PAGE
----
CNN Dialogues Dec. 14, 7 p.m. -8:30 p.m. Grady High School Theater 929 Charles Allen Drive, Atlanta, GA 30309 Tickets $25, www.emory.edu/cnndialogues
Soledad O’Brien was originally tapped by CNN to host the discussion. She told GA Voice the discussion would launch with exploring emerging and historical statistics and then base the conversation around CNN’s data.
“We’ll go through the numbers and look at the schools that have a GSA, and do people believe that has lead to greater acceptance,” O’Brien told GA Voice. “I think that is a really great question and one that I want to explore…
“I look at my kids’ school for example, where they have a Gay Straight Alliance, that there is so much more discussion about it, and I wonder if that discussion has led to greater acceptance,” O’Brien says.
The forum isn’t shaped around a question of right or wrong, or political issues. There won’t be any self-styled pro-family activists on the panel and the discussion is intended to be for and by the LGBT community.
“We’re not arguing do people who are gay have a right to exist,” O’Brien says. “The focus is people who are out in the community, do you see more acceptance?”
This is the third “Dialogue” event put on by CNN, Emory and the civil rights center. The collaboration plans an open-ended series of events, each focusing on a different issue, but LGBT topics rose to the top.
“We were thinking about issues that were involved in our community at large,” Emory’s Dr. Calinda Lee says.
Lee is an associate director of the James Weldon Johnson Institute, which is co-sponsoring the talks.
“It became apparent very quickly… that there is a lot of movement, a lot of growth and change in LGBT communities… both within and around the community about what is happening right now,” Lee says.
The panelists are a mix between celebrities and political activists, and Center CEO Doug Shipman notes organizers wanted to bring national personalities to a local discussion.
“I think it might have happened 10 or 20 years ago. but I don’t think it would have been on a stage where a lot of people who weren’t involved in LGBT activism would have come,” Shipman says.
Although all three organizations reserve the right to use part or all of the dialogue at a later date, there are no plans to broadcast the forum. O’Brien said CNN routinely participates in forums like this not because the cable news outlet is looking for on-air material, but because the conversations are worth having.
“I think the reason CNN has always been very much behind these kinds of conversations is that the company believes that the only way to educate people about issues is to have conversations,” O’Brien says.
The talk will be made available for free as part of iTunes U. Organizers expect 400 people to attend, and note that the $25 fee will be split between the Center and Institute.
While Weir’s costumes and flamboyant, sometimes effeminate style drew as much attention as his skating, he says coming out hasn’t changed his life.
“Being publicly out hasn’t really changed my life in any way. It’s basically just my inner monster that people wanted to put a label on in it,” Weir says. “I’m not someone who wants to put on a label. I want to be someone who makes a name for [myself] and not define myself by a label.”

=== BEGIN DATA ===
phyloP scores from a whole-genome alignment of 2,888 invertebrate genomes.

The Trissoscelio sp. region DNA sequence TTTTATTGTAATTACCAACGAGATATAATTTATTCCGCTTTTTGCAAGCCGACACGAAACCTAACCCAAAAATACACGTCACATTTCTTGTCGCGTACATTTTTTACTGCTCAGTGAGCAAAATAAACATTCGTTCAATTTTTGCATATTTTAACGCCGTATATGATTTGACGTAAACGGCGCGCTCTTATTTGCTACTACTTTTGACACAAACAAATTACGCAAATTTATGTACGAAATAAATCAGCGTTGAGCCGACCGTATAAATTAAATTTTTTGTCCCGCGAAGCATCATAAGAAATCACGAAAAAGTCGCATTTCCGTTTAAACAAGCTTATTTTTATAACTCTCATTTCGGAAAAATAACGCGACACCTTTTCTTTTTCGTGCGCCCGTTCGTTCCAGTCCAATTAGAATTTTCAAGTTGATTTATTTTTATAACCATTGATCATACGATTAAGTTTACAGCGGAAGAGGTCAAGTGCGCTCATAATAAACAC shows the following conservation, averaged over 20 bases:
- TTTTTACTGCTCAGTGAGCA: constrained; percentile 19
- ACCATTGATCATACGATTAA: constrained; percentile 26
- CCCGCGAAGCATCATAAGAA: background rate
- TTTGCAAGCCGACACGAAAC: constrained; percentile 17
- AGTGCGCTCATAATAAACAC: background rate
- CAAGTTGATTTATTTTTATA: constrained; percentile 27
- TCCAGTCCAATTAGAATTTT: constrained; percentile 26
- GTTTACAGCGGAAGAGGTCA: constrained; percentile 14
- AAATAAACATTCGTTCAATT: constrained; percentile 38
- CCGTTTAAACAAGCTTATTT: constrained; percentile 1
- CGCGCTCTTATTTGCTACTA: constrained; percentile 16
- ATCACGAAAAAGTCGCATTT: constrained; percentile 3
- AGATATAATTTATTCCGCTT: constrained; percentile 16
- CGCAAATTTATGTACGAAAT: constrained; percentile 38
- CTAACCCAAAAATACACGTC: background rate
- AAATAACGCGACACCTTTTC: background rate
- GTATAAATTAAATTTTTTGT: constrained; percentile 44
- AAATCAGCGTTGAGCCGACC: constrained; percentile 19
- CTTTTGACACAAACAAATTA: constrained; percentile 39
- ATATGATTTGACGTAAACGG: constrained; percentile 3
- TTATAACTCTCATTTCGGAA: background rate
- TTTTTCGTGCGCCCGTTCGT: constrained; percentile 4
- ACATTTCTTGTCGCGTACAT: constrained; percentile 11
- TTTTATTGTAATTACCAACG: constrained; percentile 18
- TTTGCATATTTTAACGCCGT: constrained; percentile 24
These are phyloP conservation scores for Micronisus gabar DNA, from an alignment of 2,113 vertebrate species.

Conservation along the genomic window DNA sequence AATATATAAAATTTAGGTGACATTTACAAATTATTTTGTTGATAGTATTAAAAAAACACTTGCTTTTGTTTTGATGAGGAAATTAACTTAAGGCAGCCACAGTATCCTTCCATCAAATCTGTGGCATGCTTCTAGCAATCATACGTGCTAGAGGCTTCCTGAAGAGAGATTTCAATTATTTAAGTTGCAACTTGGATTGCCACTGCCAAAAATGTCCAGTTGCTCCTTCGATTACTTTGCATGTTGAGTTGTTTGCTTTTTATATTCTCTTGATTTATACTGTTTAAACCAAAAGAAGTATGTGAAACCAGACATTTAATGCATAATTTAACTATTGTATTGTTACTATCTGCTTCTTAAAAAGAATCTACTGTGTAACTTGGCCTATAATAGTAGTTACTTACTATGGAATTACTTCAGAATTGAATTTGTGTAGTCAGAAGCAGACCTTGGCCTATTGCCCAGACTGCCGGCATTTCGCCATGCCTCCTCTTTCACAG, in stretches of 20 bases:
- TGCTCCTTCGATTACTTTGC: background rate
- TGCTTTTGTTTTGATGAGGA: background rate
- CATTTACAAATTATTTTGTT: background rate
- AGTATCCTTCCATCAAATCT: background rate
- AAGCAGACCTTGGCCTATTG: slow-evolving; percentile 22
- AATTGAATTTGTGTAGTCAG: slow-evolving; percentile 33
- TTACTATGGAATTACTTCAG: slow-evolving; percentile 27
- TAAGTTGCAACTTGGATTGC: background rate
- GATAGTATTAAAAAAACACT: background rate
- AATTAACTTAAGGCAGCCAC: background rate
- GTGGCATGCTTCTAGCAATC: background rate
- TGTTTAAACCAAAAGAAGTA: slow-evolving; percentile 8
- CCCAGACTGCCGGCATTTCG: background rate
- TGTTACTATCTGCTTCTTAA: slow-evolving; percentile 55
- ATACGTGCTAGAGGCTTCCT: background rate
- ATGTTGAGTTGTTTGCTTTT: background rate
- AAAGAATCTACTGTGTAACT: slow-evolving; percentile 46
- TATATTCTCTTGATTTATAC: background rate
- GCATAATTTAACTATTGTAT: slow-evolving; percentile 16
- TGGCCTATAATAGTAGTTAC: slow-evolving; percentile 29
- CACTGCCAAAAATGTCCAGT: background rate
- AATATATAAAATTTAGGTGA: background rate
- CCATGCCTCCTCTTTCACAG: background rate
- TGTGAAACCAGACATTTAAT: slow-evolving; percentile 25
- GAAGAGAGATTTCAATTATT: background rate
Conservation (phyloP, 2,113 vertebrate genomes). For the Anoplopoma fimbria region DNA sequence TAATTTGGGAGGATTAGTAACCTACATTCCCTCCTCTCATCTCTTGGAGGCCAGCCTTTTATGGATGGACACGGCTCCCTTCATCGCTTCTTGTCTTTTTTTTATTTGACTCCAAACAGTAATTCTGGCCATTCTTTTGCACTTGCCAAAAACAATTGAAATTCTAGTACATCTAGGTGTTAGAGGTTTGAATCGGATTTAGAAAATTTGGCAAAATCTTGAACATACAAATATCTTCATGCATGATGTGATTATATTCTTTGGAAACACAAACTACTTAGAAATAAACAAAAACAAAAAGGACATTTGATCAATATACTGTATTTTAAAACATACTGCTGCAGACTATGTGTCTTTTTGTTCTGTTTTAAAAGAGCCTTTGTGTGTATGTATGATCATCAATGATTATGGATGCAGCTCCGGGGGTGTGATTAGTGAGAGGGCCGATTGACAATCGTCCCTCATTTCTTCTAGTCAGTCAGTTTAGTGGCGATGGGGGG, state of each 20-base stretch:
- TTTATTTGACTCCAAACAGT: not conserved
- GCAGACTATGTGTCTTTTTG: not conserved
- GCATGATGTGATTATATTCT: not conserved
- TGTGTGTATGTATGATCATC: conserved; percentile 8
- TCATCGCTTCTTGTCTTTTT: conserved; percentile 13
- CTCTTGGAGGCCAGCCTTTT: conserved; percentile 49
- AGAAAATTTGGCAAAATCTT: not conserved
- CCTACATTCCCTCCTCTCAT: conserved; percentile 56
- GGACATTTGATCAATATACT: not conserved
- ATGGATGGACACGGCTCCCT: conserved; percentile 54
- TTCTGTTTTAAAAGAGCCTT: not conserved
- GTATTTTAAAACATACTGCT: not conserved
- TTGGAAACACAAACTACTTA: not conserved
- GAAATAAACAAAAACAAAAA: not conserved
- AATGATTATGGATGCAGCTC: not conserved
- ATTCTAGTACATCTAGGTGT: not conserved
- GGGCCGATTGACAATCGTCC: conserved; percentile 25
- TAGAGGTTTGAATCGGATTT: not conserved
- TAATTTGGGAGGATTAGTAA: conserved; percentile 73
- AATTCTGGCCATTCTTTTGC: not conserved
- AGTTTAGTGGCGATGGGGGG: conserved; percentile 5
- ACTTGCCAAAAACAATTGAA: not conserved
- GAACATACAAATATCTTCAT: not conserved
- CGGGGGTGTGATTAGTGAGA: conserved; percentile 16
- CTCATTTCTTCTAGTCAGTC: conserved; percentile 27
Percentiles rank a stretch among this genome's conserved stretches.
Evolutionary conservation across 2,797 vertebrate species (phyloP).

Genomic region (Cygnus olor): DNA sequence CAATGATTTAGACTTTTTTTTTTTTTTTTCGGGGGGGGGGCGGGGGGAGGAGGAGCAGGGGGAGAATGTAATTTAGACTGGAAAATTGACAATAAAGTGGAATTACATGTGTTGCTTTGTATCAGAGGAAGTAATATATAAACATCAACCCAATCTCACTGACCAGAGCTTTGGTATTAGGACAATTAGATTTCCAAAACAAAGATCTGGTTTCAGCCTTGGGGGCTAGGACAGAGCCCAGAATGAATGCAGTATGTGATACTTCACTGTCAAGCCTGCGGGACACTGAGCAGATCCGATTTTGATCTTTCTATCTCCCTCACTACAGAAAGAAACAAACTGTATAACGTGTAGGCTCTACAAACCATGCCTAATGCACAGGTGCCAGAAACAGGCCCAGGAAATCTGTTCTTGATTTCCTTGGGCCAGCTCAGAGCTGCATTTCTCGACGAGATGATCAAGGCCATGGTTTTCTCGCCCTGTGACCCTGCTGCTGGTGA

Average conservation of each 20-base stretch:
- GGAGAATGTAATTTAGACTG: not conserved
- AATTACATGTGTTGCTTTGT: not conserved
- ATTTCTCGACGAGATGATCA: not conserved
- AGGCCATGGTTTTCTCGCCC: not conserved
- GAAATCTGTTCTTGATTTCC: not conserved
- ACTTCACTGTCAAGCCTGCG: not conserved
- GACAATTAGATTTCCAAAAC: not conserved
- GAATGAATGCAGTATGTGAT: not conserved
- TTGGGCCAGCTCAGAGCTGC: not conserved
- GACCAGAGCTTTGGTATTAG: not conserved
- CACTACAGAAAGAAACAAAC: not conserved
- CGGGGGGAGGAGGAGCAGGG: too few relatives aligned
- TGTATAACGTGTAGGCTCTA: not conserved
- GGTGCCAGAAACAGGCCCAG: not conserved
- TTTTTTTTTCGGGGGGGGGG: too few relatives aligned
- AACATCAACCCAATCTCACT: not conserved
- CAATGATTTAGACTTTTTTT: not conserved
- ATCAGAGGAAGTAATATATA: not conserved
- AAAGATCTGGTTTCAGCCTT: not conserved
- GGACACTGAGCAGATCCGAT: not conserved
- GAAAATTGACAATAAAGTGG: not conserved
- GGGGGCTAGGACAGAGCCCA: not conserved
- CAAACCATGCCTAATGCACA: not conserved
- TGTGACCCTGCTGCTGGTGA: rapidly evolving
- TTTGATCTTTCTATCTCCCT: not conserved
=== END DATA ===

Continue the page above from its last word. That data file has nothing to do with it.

Weir has been criticized by members of the skating community and gay activists.
“When you are in the public eye there are so many thing things that are thrown at you,” he says. “From the straight community saying that I was so gay and so out there, and the gay community was not happy with me because I wasn’t publicly out.”
Weir came out this January and has since appeared in Pride parades and his own reality show, “Be Good Johnny Weir.” But he hasn’t talked at length about gay issues, and says his story isn’t tragic or dramatic.
“The only thing that I want to get across is to be a cheerleader for people who didn’t come from bad families and haven’t had a super difficult time. While that might not be super interesting that’s who I am,” Weir says. “My family has always supported me.”
Still, elements of the figure skating community haven’t, Weir acknowledges. He wonders if he was marked down at the Winter Olympics because of his personality, and said figure skating can be “surprisingly homophobic.”
“Even though I didn’t win a medal, perhaps because of my flamboyance, I wouldn’t trade it all for one day of not being Johnny Weir,” he says.
Weir finds love in Atlanta
Johnny Weir is getting married to an Atlanta boy. Weir, who rarely discusses his private life, told GA Voice that he has been coming to Atlanta regularly to court his boyfriend.
“My boyfriend, fiancé now, has only recently come out and he’s 28 years old and it’s been an uncomfortable, rocky road for him,” Weir says.
Although Weir is widely known for his flamboyant style, he’s rather reserved in the rest of his life. Weir announced his engagement on Twitter in late October to an Atlanta based lawyer of Russian descent. The Russian connection isn’t surprising considering that Weir is a self-described Russophile.
“We’re a typical relationship that you would see on a sit com, only we’re two gay men,” Weir says.
While he’s been coming to Atlanta regularly for a while, the New Jersey based skater hasn’t been seen in any of the city’s clubs, and there’s a reason for that.
“I can’t remember the last time I saw the inside of a night club for fun,” Weir says. “We don’t go out at all.”
They do however hit other iconic spots in Atlanta, and the fashion diva has developed a respect for Atlanta’s sense of style.
“I do love how the Atlanta queens will wear high heels all day. I see them in Phipps and Lenox, and I just admire them for that,” he says.
Top photo: Johnny Weir will be one of several panelists at the CNN Dialogues forum on Dec. 14. Video – Moderator for the panel is CNN anchor Jane Valez-Mitchell, who tells Joy Behar about coming out as a lesbian. (publicity photo)